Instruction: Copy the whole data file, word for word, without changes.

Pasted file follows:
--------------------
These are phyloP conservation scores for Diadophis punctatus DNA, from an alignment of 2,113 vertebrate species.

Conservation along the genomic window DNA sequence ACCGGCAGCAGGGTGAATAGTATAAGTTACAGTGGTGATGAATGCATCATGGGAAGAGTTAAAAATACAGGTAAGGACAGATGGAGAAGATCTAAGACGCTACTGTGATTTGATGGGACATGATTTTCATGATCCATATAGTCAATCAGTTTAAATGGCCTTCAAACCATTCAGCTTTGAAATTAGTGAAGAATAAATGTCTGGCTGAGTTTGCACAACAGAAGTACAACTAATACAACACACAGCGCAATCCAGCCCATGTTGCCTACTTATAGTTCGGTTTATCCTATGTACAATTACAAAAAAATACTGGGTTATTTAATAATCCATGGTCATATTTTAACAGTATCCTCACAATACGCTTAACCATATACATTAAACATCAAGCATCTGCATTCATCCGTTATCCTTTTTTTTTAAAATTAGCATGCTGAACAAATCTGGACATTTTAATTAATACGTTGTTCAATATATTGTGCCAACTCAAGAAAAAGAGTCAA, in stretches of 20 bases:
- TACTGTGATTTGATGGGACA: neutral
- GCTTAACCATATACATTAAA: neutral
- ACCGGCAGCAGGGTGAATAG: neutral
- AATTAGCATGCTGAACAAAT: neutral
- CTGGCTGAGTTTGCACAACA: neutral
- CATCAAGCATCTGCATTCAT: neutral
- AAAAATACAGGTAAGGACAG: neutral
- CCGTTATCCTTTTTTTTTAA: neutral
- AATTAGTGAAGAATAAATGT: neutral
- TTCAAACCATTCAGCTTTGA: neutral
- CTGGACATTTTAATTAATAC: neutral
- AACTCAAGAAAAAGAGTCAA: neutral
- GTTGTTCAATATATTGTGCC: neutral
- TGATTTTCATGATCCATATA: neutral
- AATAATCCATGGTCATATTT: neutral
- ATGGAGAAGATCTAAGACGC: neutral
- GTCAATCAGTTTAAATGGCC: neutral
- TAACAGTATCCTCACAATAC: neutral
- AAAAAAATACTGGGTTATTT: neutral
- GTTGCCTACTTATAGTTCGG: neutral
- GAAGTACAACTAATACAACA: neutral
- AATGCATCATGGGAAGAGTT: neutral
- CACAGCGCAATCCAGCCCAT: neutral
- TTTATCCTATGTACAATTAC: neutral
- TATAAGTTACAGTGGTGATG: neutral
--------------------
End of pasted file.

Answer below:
These are phyloP conservation scores for Diadophis punctatus DNA, from an alignment of 2,113 vertebrate species.

Conservation along the genomic window DNA sequence ACCGGCAGCAGGGTGAATAGTATAAGTTACAGTGGTGATGAATGCATCATGGGAAGAGTTAAAAATACAGGTAAGGACAGATGGAGAAGATCTAAGACGCTACTGTGATTTGATGGGACATGATTTTCATGATCCATATAGTCAATCAGTTTAAATGGCCTTCAAACCATTCAGCTTTGAAATTAGTGAAGAATAAATGTCTGGCTGAGTTTGCACAACAGAAGTACAACTAATACAACACACAGCGCAATCCAGCCCATGTTGCCTACTTATAGTTCGGTTTATCCTATGTACAATTACAAAAAAATACTGGGTTATTTAATAATCCATGGTCATATTTTAACAGTATCCTCACAATACGCTTAACCATATACATTAAACATCAAGCATCTGCATTCATCCGTTATCCTTTTTTTTTAAAATTAGCATGCTGAACAAATCTGGACATTTTAATTAATACGTTGTTCAATATATTGTGCCAACTCAAGAAAAAGAGTCAA, in stretches of 20 bases:
- TACTGTGATTTGATGGGACA: neutral
- GCTTAACCATATACATTAAA: neutral
- ACCGGCAGCAGGGTGAATAG: neutral
- AATTAGCATGCTGAACAAAT: neutral
- CTGGCTGAGTTTGCACAACA: neutral
- CATCAAGCATCTGCATTCAT: neutral
- AAAAATACAGGTAAGGACAG: neutral
- CCGTTATCCTTTTTTTTTAA: neutral
- AATTAGTGAAGAATAAATGT: neutral
- TTCAAACCATTCAGCTTTGA: neutral
- CTGGACATTTTAATTAATAC: neutral
- AACTCAAGAAAAAGAGTCAA: neutral
- GTTGTTCAATATATTGTGCC: neutral
- TGATTTTCATGATCCATATA: neutral
- AATAATCCATGGTCATATTT: neutral
- ATGGAGAAGATCTAAGACGC: neutral
- GTCAATCAGTTTAAATGGCC: neutral
- TAACAGTATCCTCACAATAC: neutral
- AAAAAAATACTGGGTTATTT: neutral
- GTTGCCTACTTATAGTTCGG: neutral
- GAAGTACAACTAATACAACA: neutral
- AATGCATCATGGGAAGAGTT: neutral
- CACAGCGCAATCCAGCCCAT: neutral
- TTTATCCTATGTACAATTAC: neutral
- TATAAGTTACAGTGGTGATG: neutral